Wood cites his own experience as a Hong Kong resident and telecoms customer. While he had “zero problems with service” at established rival PCCW, HKBN’s identity appealed more, when he saw it “publicly declaring that whether the company made Hong Kong a better place to live would be the litmus test by which it would judge itself and by which the public should also evaluate it.”
Social media drives much of today’s perception of the corporate world. Wood and McGibbon warn that customers, employees, former employees, government regulators and citizen watchdogs are often in charge of a conversation that was “formerly controlled by television- advertising buys.”
That means pitfalls for companies, who, the authors argue, should avoid trading coal or shark’s fins or doing business with payday lenders. Worse, don’t trivialize the importance of purpose, as PepsiCo found in 2017, when it decided to make an ad showing model Kendall Jenner “defuse” a riot with a can of soda.
“Doing purpose is much harder than most companies believe,” Wood and McGibbon write. It probably would help if the company actually believes in it.
Author interview: John Wood
For someone who built his career in business, John Wood has little regard for Milton Friedman, the economist and leading advocate of free-market capitalism. “For too long, business leaders have followed Friedman’s advice that there is no social purpose of business beyond delivering maximum profits to shareholders,” he tells A Plus.
Wood was director of business development at Microsoft Greater China when a holiday in Nepal in 1998 brought him in contact with a local principal who had barely any books in his school’s library. He quit his job to found Room to Read, a non-profit organization for improving literacy and gender equality in education in the developing world. The organization, by Wood’s count, has helped about 14 million children in 15 countries.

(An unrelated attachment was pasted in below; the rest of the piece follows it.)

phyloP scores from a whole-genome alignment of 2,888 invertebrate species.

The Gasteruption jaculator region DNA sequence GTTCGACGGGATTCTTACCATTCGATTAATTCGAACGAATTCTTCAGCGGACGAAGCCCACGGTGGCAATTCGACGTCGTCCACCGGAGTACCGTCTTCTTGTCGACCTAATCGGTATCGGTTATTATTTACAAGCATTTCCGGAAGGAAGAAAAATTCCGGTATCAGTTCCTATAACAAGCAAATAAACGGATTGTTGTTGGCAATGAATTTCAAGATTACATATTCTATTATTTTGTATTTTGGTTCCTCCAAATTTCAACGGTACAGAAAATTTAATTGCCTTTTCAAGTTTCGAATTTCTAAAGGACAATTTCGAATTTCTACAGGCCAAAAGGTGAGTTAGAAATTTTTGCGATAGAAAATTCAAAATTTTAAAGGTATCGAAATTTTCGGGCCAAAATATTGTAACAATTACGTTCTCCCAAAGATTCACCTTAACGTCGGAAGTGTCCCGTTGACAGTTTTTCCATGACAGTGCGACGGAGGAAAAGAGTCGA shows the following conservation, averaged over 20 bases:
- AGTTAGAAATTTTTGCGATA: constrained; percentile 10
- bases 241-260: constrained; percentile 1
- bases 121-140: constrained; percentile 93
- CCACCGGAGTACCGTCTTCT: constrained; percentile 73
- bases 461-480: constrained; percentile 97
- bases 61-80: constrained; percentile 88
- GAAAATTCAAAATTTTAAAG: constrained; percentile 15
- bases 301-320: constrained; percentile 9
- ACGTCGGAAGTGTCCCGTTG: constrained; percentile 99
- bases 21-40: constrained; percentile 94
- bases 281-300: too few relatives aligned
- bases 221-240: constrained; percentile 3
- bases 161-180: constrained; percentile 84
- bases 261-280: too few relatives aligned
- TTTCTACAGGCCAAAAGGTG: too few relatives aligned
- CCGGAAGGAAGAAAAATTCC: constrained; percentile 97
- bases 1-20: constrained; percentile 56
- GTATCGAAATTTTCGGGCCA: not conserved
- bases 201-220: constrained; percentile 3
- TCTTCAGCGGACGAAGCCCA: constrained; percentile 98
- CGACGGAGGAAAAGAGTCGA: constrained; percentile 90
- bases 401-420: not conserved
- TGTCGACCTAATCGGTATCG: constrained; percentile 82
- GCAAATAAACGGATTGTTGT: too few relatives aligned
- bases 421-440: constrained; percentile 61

He described his own journey from capitalism to charity in his 2006 memoir, Leaving Microsoft to Change the World: An Entrepreneur’s Odyssey to Educate the World’s Children (HarperBusiness). Wood’s goal in writing Purpose, Incorporated was not to divert executives from their traditional roles, but to enhance their decision-making. “I wrote this book as a call to action to the world’s business leaders to stop missing a major opportunity,” he says.
The author believes that putting a philanthropic element into a company not only makes the world a better place, but also builds better, more motivated and more profitable companies. “Purpose is fundamentally a mature, long-term- based approached to business,” he says.
“CSR activities,” he adds, “create shareholder value by reducing expenses through, say, wind energy or plastic-less packaging, or reducing the risk to those cash flows through tax advantages or avoidance of future environmental penalties.”
As well as pushing companies to develop their CSR roles, Wood has used lessons from his own career at Microsoft to make his Room to Read charity more efficient. “We use the Berkshire Hathaway model of keeping the headquarters tight and focused, while devolving as much authority and resources as possible out to the field,” he says.
Room to Read has more than 1,600 employees in Cambodia, Sri Lanka, Nepal, Tanzania and elsewhere. But Wood’s personal HQ is Hong Kong, where he spends about half the year.
“Hong Kong has the greatest combination of things that appeal to me,” he says. “Wealth and businesses that support Room to Read, a great airport and airlines, high speed rail, awesome beaches and hundreds of kilometres of running trails.” I love the efficiency of this city. I can’t think of a better city in which to base myself as a globetrotting ambassador for the organization.”